back to article Chill, it's not WikiLeaks 2: Pile of EU diplomatic cables nicked by hackers

The New York Times has published what it says are excerpts from hacked EU diplomatic cables that a cybersecurity company apparently made available to reporters. The US newspaper said 1,100 diplomatic cables were handed to it by infosec startup Area 1, which it described as "a firm founded by three former officials of the …

  1. GnuTzu Bronze badge
    Meh

    "...the hack "also revealed the huge appetite by hackers to sweep up even the most obscure details..."

    Um, yes. It's the nature of the beast. They sniff around, slurping up pretty much anything, and then decide what to do with it later. And, they'll sell them selves on the claim that they can get all kinds of information--even stuff that most would not consider all that sensitive--because massive gobs of data has more value than most think.

    1. Ashentaine

      Yep, that's why data slurping in general operates on quantity over quality. Despite Hollywood's depictions of a hacker being able to knife their way through a system and get right to "IllegalMilitaryOperations.txt", it's much more efficient to just take everything at once and filter out (and then sell) what you don't need later.

    2. Anonymous Coward
      Anonymous Coward

      Anyway, this kind of leaks are always useful to disseminate some disruption around. What's in the cable may not really be important, but there could be enough material to stir some reactions.

    3. Anonymous Coward
      Anonymous Coward

      Actual news?

      Perhaps the reason for the red faces is that the hackers did what the news org is supposed to be doing - easily, and at low cost. It's been a long time since I've seen any decent investigative reporting, it stopped sometime around when the news became a profit center and was most easily produced by relaying press releases (free) leaks from "unidentified but trust us, high level" sources (free and half made up), and government diktat (Mockingbird, also free).

      You can see why no one wants to do it anymore - you can get paid to repeat plenty of juicy stuff free, and if you tell truth that contradicts the narrative - you wind up stuck in a cold country or some embassy.

      This, for example, they didn't even attempt to hide: https://phys.org/news/2011-10-darpa-master-propaganda-narrative-networks.html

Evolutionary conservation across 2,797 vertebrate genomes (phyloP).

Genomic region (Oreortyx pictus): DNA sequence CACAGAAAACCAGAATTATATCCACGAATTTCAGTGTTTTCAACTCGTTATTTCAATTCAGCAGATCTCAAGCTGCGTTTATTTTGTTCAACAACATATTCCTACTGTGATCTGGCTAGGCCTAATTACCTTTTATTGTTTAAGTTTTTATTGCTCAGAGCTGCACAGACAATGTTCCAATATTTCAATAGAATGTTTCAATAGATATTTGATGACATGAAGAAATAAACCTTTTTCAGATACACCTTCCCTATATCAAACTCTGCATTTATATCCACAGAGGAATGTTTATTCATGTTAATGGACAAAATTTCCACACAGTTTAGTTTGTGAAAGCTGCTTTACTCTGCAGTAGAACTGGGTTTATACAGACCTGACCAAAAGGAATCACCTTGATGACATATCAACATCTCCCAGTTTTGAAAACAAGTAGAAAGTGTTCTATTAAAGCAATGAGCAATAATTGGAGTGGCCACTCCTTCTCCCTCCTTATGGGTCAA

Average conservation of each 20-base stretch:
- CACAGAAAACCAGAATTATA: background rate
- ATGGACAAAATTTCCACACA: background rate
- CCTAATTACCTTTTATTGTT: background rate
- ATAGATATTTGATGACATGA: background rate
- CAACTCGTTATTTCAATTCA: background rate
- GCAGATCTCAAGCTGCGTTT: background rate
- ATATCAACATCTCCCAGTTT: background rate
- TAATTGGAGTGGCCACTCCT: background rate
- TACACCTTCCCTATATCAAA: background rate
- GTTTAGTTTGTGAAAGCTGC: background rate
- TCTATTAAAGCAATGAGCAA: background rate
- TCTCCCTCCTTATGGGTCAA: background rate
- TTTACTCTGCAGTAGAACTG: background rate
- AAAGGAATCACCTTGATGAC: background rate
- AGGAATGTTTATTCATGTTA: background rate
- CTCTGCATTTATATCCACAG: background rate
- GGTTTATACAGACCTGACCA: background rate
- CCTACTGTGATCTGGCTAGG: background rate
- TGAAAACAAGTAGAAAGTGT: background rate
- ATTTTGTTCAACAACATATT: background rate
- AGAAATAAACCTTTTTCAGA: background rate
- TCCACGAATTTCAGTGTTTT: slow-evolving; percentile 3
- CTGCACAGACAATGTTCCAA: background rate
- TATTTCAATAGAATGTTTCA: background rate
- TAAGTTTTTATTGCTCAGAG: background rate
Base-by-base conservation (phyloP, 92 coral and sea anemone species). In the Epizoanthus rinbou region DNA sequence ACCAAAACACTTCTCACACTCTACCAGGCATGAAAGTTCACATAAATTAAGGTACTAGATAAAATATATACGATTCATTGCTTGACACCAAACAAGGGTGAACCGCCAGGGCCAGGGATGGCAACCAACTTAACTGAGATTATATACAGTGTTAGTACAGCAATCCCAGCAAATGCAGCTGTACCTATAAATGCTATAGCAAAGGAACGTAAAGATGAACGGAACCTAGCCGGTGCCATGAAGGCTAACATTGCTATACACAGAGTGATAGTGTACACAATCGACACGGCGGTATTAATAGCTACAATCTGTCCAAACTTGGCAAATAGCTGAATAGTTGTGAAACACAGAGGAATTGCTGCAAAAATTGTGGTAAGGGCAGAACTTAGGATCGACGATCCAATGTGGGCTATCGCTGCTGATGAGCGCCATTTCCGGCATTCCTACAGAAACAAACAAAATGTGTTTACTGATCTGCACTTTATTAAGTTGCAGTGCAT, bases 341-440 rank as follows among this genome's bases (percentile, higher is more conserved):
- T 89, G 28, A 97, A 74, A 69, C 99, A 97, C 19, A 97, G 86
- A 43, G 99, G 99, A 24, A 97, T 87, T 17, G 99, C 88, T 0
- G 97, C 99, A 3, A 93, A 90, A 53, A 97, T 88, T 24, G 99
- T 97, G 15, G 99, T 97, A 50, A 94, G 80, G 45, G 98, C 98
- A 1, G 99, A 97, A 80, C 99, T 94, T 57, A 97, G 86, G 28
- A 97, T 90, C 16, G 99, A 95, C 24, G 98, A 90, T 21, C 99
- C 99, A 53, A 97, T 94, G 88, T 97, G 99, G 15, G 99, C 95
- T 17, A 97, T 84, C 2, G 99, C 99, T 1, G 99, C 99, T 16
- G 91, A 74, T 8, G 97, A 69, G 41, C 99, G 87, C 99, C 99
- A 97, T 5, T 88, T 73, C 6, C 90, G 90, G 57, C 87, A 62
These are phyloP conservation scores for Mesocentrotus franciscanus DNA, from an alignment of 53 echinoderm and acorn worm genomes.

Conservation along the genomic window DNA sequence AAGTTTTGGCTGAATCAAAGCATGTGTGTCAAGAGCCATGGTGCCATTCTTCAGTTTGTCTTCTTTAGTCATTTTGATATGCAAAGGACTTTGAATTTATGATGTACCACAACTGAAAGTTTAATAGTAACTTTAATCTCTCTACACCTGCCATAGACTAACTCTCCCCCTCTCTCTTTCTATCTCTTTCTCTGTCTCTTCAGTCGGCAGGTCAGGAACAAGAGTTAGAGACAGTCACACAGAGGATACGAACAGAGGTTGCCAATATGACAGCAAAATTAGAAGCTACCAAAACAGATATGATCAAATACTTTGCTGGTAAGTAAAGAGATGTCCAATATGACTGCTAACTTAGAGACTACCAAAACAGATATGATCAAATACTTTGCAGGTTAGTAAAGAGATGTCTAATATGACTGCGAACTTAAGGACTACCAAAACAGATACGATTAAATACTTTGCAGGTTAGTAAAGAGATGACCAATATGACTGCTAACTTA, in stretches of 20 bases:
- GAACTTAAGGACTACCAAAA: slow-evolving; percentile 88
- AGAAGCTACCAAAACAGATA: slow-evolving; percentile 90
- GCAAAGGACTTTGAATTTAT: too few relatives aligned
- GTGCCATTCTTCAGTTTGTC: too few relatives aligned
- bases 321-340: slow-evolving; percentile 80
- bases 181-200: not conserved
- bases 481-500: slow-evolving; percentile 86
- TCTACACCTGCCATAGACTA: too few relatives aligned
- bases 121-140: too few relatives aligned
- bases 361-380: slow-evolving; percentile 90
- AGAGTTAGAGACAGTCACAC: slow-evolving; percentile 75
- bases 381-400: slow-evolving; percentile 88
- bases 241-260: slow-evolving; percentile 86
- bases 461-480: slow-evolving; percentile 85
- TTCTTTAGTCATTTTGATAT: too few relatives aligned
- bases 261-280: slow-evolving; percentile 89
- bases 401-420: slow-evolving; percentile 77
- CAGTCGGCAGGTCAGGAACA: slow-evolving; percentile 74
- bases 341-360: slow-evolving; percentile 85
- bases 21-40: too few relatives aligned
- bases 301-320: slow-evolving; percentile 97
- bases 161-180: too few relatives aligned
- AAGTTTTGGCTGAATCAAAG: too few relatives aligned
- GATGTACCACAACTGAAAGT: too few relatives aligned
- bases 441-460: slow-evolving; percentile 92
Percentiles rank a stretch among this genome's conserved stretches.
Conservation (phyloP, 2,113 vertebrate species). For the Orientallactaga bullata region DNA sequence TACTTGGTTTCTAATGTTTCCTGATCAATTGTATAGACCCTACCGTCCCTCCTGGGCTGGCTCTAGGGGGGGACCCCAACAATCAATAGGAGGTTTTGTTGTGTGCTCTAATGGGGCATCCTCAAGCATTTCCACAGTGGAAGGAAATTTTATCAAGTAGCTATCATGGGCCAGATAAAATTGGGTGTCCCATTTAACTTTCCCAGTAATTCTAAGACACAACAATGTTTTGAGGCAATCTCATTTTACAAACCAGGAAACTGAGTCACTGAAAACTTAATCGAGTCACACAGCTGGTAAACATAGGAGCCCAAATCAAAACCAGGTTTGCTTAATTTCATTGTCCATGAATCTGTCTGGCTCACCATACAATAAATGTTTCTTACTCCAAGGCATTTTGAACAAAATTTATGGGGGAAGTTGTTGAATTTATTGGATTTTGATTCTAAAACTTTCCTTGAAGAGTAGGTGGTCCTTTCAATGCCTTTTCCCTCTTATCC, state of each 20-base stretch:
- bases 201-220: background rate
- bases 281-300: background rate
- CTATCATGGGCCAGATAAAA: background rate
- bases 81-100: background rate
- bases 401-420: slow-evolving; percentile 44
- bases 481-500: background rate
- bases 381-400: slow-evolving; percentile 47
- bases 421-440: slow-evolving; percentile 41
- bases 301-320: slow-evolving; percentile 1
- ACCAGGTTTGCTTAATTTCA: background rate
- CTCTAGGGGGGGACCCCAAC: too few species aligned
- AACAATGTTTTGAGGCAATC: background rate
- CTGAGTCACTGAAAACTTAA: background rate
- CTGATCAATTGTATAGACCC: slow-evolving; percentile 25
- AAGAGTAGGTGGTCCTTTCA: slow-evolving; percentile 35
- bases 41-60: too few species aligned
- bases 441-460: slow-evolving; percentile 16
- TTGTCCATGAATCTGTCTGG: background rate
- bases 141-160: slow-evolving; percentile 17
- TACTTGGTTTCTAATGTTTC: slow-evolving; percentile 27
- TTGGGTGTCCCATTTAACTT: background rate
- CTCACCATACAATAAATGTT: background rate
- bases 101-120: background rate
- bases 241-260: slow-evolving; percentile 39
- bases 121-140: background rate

Shortly before the NDAA made it legal for government to lie - and force the press to join them...

      I'm not an expert but I believe the UK was actually leading the way there (but US and OZ do fine too), though they seem to have lost their touch creating believable narratives of late...

      There's quite a lot more in the public domain....maybe where Mr Snowden and Assange messed up is by not just using that - it's plenty damning enough.

      The internet - "and we'd have gotten away with it except for you pesky kids".

      But they did and do get away with it - as long as they have the use of force and can take out the obvious leaders easily without ruffling too many feathers. Which is why all the surveillance - find those guys and nip things in the bud while it's just that odd guy living down the road, well before the need for force becomes obvious and creates pushback.

  2. jpo234

    Pity the poor schmuck who has to wade through all this stuff that nobody was ever meant to read. He will be bored to tears, it's probably as entertaining as reading the phone register.

  3. amanfromMars 1 Silver badge

    Everybody Needs Read This for Explanation of the Future ..... and How IT Delivers Heavenly Assets

    State-sponsored hackers, however, have grown adept at borrowing each other's techniques to deflect blame.

    Hmmmm? A New Fangled Cloaking Device? That's clever

    Now, the question is ... Is That Heralding a SMARTR AI Start Program for Stately Hoods?

    A little something for Integrity Initiatives and Institutes for Statecraft to Cogitate On for Such is Immediately Readily Available for Trial and Trail Blazing/Beta AI Test Run.

    cc RSVP Any and all present in the above. It's a Great Program to Trial and Master.

    And seeing as how El Reg is sure to be of Surreal Space Interest, how long do you think one awaits Tailored Access Reply ...... for All Keys to Pass for Right Royal MAGIC? :-)

    1. jake Silver badge

      Re: Everybody Needs Read This for ::snippage, too long::

      "Hmmmm? A New Fangled Cloaking Device? That's clever"

      No, amfM, not new-fangled at all. People have been dressing in the adversary's uniform for data gathering purposes for ... oh, I don't know, probably for as long as there has been an "us" and a "them". Certainly for all of recorded history, anyway.

      1. amanfromMars 1 Silver badge

        Re: Everybody Needs Read This for ::snippage, too long::

        Oh ‽ OK.

        What's the excuse then, jake, for so very little of greater purpose having been achieved? It is certainly currently nothing worth settling for, and conceiving as all that there possibly is, given that so much more can now so very easily be done with these new fangled and entangling virtual tools with SMARTR Operating AI Systems which be Successfully Tested Beta AI Penetrations Testing Programs for Secure Preventative Attack and Virtual AIDynamic Defence Posturing/Pimping/Pumping/Priming/Presenting.

        1. Florida1920 Silver badge

          Re: Everybody Needs Read This for ::snippage, too long::

          If they ever hack El Reg, as soon as they hit amfM's comments they will collectively resign and ask to be reassigned to work in the rice paddies.

        2. Anonymous Coward
          Anonymous Coward